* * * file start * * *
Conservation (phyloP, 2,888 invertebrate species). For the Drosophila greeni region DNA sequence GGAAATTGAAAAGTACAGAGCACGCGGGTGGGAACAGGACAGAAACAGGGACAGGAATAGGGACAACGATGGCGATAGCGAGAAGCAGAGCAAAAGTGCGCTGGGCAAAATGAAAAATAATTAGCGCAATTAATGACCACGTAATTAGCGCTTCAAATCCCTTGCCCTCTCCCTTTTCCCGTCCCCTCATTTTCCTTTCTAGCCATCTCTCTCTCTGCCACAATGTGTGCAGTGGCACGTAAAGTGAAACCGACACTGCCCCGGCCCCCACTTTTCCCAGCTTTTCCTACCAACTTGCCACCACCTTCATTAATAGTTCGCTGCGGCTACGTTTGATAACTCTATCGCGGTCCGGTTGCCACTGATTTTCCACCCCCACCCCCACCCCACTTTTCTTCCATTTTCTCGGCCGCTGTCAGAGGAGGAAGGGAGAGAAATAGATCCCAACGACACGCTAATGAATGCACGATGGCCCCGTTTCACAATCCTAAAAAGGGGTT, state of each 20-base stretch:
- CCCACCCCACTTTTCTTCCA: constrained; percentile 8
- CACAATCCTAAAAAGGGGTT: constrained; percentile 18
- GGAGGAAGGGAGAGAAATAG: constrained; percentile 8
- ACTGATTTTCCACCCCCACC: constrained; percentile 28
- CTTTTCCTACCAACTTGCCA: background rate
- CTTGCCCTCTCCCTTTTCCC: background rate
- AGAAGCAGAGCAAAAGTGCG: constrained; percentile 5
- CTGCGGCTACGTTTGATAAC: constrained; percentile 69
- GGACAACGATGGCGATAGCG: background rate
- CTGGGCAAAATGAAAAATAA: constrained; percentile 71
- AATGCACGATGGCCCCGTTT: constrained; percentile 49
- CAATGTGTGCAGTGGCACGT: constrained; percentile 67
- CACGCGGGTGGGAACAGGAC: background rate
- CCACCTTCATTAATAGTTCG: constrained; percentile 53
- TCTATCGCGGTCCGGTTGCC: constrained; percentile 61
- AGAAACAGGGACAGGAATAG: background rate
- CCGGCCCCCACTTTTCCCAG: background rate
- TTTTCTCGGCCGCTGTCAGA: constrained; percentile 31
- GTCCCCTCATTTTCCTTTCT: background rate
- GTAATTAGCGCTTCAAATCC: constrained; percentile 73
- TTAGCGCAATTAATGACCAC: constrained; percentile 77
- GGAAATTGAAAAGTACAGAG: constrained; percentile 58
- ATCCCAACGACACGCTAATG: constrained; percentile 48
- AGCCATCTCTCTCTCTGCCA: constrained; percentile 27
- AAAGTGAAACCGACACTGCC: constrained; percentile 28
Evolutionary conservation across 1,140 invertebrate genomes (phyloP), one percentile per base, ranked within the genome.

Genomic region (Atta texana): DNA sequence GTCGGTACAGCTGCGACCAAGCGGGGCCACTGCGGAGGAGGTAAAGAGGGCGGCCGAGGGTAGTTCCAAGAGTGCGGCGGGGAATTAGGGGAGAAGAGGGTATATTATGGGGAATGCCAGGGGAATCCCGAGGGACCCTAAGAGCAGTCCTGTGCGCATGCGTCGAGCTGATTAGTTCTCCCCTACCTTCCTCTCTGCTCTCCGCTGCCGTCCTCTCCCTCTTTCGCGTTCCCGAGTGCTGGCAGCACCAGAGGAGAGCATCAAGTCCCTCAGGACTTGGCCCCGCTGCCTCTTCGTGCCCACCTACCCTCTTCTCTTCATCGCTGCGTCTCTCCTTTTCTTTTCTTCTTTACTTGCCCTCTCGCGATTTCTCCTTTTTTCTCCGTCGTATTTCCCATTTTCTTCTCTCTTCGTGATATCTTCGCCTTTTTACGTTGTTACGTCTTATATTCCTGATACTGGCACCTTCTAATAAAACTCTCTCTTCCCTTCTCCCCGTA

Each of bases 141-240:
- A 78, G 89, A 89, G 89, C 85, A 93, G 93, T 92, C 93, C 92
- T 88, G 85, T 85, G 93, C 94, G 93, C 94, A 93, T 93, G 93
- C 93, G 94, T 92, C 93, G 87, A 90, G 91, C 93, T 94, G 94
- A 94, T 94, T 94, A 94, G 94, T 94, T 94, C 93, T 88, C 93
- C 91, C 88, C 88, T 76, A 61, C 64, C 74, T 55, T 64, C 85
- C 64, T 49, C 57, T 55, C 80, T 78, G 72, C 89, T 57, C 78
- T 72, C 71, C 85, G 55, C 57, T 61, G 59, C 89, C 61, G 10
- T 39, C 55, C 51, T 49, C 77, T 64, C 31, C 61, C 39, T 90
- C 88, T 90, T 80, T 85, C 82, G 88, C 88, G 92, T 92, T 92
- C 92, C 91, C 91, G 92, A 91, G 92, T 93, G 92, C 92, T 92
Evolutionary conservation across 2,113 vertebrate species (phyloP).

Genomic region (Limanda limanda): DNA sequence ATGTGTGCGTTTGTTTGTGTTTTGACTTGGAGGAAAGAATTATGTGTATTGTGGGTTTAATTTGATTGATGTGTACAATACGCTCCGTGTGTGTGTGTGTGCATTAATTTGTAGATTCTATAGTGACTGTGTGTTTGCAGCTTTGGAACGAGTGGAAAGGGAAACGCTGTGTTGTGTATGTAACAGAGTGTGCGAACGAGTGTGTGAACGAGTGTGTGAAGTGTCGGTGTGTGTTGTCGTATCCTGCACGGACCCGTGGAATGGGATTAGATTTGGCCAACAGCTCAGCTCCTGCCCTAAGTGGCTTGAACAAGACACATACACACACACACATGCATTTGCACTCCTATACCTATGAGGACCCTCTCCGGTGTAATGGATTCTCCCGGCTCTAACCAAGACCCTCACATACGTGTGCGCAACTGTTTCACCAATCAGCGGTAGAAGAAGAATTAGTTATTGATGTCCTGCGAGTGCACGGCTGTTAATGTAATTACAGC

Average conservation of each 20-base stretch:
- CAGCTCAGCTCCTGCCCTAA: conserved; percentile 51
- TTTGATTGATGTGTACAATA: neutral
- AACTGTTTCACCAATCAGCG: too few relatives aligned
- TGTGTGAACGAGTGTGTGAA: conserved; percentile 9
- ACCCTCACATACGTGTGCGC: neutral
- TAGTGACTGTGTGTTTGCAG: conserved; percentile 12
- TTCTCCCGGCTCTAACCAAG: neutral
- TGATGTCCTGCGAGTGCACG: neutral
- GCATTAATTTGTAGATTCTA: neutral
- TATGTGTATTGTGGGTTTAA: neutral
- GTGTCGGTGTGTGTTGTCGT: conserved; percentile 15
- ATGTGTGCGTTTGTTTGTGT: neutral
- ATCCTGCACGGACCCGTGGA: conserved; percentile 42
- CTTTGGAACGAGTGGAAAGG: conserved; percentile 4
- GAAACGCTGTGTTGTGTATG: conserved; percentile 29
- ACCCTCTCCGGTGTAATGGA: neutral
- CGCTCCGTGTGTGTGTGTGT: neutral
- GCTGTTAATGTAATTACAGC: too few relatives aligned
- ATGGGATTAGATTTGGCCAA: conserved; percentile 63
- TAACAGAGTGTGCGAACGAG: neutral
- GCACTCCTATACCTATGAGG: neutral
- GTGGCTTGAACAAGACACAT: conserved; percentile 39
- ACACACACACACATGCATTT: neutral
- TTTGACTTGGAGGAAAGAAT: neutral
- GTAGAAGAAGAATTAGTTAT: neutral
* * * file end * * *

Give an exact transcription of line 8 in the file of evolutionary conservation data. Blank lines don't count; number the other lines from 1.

- AGAAGCAGAGCAAAAGTGCG: constrained; percentile 5